Indeed, the Coens do an extraordinary job of establishing quite early that anything is very well possible in this world. Anyone could possibly get killed. As such, the tension arises out of these possibilities; motives are unclear (why would Ray touch the gun, move the body, clear up the body, etc.?) and thus we are frequently able to question why some of the characters are doing and saying what they are. As Merritt writes, “Untrusting and bewildered, the characters charge through a serpentine story, capable of killing or being killed.” If push comes to shove, as it in fact does, all four of these main individuals show that their capabilities are beyond initial (theirs and ours) expectations.
The suspense of the picture is also supremely evident in the brothers’ compositional choices, for instance when Abby is framed with the open glass window behind her, looking out into the darkness. Our eyes are constantly searching in the shadows, just waiting for something to appear, and when it does, as she lays down, the effect is solid.
In many ways, the film is about a lot of ideas, probably more than most thrillers of the time and now. The picture calls into questions of truth and its representation, conveyed pictorially in the doctored photograph showing Ray and Abby dead, when in fact that aren’t (indeed, it seems that the only things concretely dead in the film are Marty’s fish and the end of Ray’s block). There is also a continual identity confusion; characters aren’t really sure who is doing what, or even who they are really dealing with (this is emphasized at the end when Abby thinks she has killed Marty, who she didn’t even know was dead, when she had actually murdered Loren). And then there is the reoccurring motif of a lack of communication, of unspoken feelings and beliefs that would have most likely alleviated a lot of the crisis presented. Marty and Ray are both noted by Abby and being quiet, and if Ray and Abby had just opened up to each other more, several times in the picture, a lot of disaster could have been averted.
The characters crafted by the Coen duo are rich and dynamic and mostly appalling. Loren Visser, the sleazy, unscrupulous private investigator is the epitome of voraciousness and connivance. He’s also quite funny. Ray overreacts at nearly every turn and is himself a despicable characters (no sooner does he find out that for sure Abby is cheating on him then does he begin to harass and hit on a patron of his bar). But, in some ways, our sympathies are with him. Abby is a bumbling, apparently untrustworthy woman at times oblivious to reality. For this, though, we do occasionally feel sorry for her. And Ray, clearly in over his head, easily manipulated and also slow to comprehend the realities of the situations presented, is, I guess, our protagonist, our hero of sorts. The fact that these four primary characters hold no major redeeming characteristics interestingly enough doesn’t deter our attention or relation. This too is a testament to a finely formulated script and skilled direction.
As an independent feature, Blood Simple is a textbook example. Made with funds raised from private investors, created under the tutelage of the aforementioned Sam Raimi (fresh of the success of his first Evil Dead film), and promoted through its script and, uniquely, by a pre-production trailer – with Evil Dead’s Bruce Campbel – the picture made the festival rounds, appearing in New York, Toronto, and France in 1984. It would go on to win the Grand Jury Prize at 1985’s Sundance Film Festival and Joel Coen was co-winner of the Best Director award at the first-ever Independent Spirit Awards show – he shared the award with Martin Scorsese for After Hours (not bad company for a debut filmmaker). Notable in this independent film methodology though, is the exceptional skill and frame of reference for the picture. The brothers have clearly thought about the picture a great deal, with thorough storyboards, and they are cognizant of classic noir and thriller elements and are therefore able to manipulate and utilize them to great effect.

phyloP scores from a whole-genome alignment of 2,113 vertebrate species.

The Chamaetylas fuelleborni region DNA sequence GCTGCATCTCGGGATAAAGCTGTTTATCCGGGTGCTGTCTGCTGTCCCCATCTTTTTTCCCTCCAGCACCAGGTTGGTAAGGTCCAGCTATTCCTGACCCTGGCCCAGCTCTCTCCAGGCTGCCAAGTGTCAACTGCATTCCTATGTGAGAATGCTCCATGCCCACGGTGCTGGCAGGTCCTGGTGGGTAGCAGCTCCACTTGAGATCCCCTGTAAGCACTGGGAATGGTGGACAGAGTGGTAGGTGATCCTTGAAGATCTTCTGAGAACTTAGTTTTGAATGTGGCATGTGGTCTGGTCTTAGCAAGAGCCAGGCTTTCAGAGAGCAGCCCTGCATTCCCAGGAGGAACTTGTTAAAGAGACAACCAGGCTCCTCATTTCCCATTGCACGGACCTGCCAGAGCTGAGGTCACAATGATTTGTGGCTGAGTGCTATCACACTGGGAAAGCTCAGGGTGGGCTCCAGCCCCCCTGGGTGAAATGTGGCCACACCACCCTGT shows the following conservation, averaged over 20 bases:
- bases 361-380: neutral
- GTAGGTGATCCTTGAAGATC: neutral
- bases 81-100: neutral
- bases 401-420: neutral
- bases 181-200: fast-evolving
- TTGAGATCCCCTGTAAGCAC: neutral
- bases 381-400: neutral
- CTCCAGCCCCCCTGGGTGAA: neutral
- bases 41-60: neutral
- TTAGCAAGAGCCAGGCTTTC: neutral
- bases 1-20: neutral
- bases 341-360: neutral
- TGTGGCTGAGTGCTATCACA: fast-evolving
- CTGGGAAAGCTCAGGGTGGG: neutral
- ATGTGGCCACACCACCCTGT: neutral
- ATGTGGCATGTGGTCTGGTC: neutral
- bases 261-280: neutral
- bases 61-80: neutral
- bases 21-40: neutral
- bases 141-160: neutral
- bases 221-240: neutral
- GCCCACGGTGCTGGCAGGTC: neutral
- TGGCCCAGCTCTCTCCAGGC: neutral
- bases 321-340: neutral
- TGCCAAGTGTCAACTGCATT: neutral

This Coen brothers neo-noir (a model they would again, and better, return to with Fargo (1996), still to my mind their best film), is a terrific movie that clearly positioned the brothers as a true filmmaking talent, destined for cinematic importance. Certainly, with the exception of only two pictures – Intolerable Cruelty (2003) and The Ladykillers (2004) – the filmmakers have never failed to impress and delight. Their distinctive brand of dry humor, their knowing camera maneuvers and set-ups, and their original and memorable characters are hugely noteworthy in the American independent film world (and far beyond as well).
That they have retained the “independent” moniker, even despite studio financing, big stars, and infrequently larger budgets (Intolerable Cruelty with $60,000,000 for example) is attributable in large part to a consistently imaginative style with quirky characters. It also helps that all of their films are quite good. They have never yet followed a mainstream pattern. While some consider their pictures to be condescending to (certain) audiences, they admittedly have maintained a consistency in individual preferences, not those of the movie-going masses. No Country for Old Men (2007) winning the Best Picture Oscar is hopefully a sign of bettering times.